Wed, 09/27/2023 – 10:30
Dallas-Plano-Irving, Texas, and Baton Rouge, La. Register the Largest Number and Percent of Job Gains; Houston-The Woodlands-Sugar Land, Texas and Kankakee, Ill. Experience Worst Year-over-Year Losses
Construction employment increased in 223 of 358 metro areas between August 2022 and August 2023, according to an analysis by the Associated General Contractors of America of new government employment data. Association officials said contractors report they would like to hire even more workers but are having trouble finding enough qualified ones to hire.
“Although construction employment is growing in most locations, contractors everywhere report they are having trouble filling positions,” said Ken Simonson, the association’s chief economist. “Many more metro areas would have shown gains if there were enough qualified workers to fill the openings.”
Dallas-Plano-Irving, Texas added the most construction jobs (15,100 jobs or 10 percent), followed by New York City (11,000 jobs, 8 percent); Portland-Vancouver-Hillsboro, Ore.-Wash. (9,200 jobs, 11 percent); Phoenix-Mesa-Scottsdale, Ariz. (7,700 jobs, 5 percent); and Oakland-Hayward-Berkeley, Calif. (7,400 jobs, 10 percent). The largest percentage gains were in Baton Rouge, La. (16 percent, 7,100 jobs); followed by 11-percent gains in Wilmington, Del.-Md.-N.J. (2,000 jobs); Middlesex-Monmouth-Ocean, N.J. (4,800 jobs); Cheyenne, Wyo. (400 jobs); and Portland-Vancouver-Hillsboro.
Construction employment declined over the year in 79 metro areas and was unchanged in 56 areas. The largest job loss occurred in Houston-The Woodlands-Sugar Land, Texas (-6,800 jobs, -3 percent), followed by Nassau County-Suffolk County, N.Y. (-5,200 jobs, -6 percent); Miami-Miami Beach-Kendall, Fla. (-4,400 jobs, -8 percent); St. Louis, Mo.-Ill. (-2,900 jobs, -4 percent); and Orlando-Kissimmee-Sanford, Fla. (-2,700 jobs, -3 percent). The largest percentage decrease occurred in Kankakee, Ill. (-13 percent, -200 jobs), followed by Pittsfield, Mass. (-9 percent, -200 jobs); Binghamton, N.Y. (-9 percent, -400 jobs); Miami-Miami Beach-Kendall, Fla.; and Elgin, Ill. (-7 percent, -1,100 jobs).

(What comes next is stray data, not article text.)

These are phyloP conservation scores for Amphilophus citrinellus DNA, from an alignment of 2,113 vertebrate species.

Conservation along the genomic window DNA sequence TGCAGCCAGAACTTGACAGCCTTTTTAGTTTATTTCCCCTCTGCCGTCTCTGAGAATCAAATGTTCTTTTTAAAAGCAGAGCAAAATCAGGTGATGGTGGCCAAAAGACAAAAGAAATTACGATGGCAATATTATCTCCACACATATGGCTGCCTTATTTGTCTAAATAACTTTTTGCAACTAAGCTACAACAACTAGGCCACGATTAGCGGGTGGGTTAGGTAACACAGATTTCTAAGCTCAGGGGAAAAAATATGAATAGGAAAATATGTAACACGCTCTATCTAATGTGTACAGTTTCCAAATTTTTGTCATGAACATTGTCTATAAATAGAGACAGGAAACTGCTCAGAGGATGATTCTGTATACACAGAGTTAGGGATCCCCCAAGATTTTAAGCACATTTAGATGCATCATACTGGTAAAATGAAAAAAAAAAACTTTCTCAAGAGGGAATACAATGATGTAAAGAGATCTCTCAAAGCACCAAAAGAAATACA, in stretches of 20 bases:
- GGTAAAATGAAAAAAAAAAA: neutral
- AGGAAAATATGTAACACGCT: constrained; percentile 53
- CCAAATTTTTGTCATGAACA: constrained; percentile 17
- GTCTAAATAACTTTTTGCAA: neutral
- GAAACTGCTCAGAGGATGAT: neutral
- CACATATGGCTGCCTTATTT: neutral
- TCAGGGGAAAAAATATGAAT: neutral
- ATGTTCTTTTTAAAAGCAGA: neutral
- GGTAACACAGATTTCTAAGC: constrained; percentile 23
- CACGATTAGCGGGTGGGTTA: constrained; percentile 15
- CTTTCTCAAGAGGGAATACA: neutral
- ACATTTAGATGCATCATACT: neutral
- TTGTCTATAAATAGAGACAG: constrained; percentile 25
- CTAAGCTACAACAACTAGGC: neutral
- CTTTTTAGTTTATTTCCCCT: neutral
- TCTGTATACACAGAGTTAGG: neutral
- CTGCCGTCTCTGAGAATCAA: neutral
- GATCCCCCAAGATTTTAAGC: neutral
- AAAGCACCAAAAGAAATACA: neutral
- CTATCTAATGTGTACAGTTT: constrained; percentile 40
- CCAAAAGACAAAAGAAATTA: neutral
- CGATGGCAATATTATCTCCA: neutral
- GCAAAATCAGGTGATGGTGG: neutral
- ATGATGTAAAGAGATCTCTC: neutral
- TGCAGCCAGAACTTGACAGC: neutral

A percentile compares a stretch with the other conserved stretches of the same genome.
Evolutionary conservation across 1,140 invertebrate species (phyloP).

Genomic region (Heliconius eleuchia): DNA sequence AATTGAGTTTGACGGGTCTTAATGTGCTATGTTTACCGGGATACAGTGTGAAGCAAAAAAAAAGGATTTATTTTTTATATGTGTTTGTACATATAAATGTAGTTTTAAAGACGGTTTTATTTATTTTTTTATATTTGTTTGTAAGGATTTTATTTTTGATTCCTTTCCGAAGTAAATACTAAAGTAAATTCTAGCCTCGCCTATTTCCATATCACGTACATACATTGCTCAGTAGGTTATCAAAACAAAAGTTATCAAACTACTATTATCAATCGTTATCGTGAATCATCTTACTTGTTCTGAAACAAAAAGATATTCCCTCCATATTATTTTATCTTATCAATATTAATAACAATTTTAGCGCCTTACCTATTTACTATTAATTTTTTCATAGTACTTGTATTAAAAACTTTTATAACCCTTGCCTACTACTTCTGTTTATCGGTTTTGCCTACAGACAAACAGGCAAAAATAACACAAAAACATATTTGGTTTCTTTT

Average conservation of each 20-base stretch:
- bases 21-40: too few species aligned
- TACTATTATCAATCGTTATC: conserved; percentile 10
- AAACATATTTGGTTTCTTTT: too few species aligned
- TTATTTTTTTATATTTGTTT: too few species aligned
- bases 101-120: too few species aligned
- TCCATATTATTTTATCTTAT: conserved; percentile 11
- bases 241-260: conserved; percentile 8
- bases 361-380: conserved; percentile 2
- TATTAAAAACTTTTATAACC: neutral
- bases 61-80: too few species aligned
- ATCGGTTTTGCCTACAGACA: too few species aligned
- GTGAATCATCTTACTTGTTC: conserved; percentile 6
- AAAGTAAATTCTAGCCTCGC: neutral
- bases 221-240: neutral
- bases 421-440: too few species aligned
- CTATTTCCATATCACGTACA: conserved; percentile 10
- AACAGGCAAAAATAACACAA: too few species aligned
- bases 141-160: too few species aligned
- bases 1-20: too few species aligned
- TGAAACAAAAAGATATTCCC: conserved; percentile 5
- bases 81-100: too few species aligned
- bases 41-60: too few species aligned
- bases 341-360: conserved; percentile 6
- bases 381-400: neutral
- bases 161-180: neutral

Association officials noted said that the results of a survey the association released earlier this month showed that one of the causes for construction labor shortages is that candidates often lack the skills needed to be hired. They urged public officials to introduce more construction-focused programs in school and training settings to expose future workers to the hard and soft skills they need. They also urged lawmakers to reform the broken immigration system so people who want to immigrate to the country and work can do so in an orderly and lawful fashion.
“When an industry that pays an average of $34 an hour can’t find enough qualified people to hire we clearly need to rethink the way the country prepares future workers,” said Stephen E. Sandherr, the association’s chief executive officer. “In the meantime, we need to secure the border while allowing more people to lawfully enter the country to repair infrastructure, modernize the economy and build their own American dream.”